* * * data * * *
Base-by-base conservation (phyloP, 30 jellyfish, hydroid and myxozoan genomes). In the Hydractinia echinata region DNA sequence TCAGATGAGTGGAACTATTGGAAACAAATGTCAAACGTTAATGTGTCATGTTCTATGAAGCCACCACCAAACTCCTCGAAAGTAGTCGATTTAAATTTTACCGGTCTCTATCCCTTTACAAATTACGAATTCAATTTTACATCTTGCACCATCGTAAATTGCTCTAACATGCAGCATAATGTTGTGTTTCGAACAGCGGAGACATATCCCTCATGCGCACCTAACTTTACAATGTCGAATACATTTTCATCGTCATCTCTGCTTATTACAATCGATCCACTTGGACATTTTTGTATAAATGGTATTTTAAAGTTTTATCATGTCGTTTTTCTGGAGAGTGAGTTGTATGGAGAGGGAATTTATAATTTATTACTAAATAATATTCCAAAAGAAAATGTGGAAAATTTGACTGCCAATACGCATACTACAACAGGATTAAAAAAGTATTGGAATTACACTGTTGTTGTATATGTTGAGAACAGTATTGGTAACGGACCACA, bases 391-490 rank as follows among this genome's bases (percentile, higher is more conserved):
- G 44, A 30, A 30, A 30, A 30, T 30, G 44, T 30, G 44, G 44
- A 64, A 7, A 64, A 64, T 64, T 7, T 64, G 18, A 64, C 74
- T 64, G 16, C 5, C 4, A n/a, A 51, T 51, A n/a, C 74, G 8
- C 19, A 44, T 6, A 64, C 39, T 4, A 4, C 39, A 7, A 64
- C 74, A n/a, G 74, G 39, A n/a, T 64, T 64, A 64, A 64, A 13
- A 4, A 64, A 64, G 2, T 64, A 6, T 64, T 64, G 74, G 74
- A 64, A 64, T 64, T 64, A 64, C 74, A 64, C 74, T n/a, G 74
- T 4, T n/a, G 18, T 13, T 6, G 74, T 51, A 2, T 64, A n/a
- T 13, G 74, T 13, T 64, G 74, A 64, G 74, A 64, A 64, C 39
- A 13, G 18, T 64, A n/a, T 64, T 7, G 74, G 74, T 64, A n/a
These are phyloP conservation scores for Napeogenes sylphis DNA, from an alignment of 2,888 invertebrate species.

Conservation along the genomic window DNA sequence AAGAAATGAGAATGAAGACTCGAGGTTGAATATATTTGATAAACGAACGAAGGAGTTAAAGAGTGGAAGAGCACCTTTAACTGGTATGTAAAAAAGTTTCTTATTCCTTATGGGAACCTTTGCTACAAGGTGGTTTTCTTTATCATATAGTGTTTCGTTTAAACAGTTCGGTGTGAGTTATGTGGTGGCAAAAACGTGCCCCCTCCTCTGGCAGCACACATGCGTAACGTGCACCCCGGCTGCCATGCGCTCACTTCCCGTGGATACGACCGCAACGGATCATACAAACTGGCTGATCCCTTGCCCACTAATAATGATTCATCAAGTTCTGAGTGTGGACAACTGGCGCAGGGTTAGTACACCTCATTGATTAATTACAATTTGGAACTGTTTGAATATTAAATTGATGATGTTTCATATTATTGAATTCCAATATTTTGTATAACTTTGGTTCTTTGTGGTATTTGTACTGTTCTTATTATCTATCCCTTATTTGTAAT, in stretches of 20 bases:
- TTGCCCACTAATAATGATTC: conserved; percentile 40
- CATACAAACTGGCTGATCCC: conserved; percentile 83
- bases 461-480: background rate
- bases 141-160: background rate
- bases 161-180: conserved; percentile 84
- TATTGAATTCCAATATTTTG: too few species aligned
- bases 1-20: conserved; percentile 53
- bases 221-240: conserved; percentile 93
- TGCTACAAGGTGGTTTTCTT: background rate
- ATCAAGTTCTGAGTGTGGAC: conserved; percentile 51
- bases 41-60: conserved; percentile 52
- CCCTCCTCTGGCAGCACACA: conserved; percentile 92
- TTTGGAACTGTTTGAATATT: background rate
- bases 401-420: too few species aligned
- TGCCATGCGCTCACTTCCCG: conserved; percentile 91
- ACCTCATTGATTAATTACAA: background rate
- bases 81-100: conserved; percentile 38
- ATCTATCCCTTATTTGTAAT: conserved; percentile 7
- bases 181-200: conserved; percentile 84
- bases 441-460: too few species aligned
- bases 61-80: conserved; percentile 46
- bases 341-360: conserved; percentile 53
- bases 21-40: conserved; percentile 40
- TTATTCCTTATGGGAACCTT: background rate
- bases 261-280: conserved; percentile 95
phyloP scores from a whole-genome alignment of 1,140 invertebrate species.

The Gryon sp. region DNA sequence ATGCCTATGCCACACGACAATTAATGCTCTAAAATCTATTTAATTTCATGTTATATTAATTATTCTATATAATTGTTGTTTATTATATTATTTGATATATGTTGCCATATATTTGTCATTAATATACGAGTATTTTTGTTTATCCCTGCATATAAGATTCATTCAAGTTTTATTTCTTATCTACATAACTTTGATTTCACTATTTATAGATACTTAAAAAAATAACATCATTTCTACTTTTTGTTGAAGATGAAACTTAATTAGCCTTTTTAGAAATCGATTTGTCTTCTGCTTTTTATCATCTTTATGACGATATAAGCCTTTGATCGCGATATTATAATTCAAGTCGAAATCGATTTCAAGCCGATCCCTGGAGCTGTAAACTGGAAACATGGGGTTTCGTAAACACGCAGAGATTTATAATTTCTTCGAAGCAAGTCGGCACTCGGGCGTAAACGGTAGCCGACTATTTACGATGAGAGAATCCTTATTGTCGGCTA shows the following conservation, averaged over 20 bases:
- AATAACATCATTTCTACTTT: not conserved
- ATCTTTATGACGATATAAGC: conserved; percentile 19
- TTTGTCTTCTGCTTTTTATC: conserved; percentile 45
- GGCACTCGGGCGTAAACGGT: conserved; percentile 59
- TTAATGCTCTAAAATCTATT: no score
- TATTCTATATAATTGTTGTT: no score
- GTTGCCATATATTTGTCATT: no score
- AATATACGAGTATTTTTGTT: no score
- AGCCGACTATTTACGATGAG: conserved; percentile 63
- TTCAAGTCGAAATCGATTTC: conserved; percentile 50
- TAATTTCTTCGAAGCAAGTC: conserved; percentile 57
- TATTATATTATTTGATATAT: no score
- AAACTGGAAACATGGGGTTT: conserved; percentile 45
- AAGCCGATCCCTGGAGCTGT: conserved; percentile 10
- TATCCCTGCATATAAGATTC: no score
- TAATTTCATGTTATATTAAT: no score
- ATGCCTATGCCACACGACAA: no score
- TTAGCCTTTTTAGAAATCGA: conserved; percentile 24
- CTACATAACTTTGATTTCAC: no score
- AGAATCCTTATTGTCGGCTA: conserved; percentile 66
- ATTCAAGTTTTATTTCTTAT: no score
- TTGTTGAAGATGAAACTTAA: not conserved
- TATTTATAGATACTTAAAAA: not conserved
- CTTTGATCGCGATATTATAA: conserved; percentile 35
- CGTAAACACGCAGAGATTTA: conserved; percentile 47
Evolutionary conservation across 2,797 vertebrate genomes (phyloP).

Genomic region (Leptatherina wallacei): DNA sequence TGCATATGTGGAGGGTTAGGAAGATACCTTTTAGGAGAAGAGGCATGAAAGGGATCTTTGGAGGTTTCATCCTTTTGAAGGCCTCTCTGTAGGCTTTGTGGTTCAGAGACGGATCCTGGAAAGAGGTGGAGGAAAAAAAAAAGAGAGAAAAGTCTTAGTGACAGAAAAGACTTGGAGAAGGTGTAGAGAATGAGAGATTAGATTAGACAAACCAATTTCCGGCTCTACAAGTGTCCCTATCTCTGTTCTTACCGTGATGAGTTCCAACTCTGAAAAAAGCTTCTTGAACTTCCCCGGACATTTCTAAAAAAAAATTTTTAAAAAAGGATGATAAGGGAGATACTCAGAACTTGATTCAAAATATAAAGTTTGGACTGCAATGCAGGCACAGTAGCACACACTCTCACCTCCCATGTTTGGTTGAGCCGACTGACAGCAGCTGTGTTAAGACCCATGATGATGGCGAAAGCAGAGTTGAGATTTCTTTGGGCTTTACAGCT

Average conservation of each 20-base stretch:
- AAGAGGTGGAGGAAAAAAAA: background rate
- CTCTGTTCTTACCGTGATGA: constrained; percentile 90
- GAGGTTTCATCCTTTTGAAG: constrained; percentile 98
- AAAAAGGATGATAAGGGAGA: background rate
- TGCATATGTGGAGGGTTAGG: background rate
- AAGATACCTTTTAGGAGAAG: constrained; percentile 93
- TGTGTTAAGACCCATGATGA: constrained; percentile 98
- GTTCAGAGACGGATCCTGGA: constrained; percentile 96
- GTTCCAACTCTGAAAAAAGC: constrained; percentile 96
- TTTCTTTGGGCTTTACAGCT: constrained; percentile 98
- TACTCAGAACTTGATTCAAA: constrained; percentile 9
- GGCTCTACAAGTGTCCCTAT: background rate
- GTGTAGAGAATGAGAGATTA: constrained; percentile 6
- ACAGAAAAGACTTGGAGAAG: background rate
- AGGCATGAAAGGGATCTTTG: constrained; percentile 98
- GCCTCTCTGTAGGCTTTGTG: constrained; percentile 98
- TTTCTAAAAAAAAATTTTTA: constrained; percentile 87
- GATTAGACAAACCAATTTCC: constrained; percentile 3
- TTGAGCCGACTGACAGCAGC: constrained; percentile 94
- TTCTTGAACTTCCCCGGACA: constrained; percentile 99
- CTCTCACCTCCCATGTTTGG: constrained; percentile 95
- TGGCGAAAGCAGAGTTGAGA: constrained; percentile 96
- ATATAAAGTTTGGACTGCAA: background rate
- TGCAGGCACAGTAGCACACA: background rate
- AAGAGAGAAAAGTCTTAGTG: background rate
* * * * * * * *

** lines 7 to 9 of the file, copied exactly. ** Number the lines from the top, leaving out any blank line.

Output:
- A 4, A 64, A 64, G 2, T 64, A 6, T 64, T 64, G 74, G 74
- A 64, A 64, T 64, T 64, A 64, C 74, A 64, C 74, T n/a, G 74
- T 4, T n/a, G 18, T 13, T 6, G 74, T 51, A 2, T 64, A n/a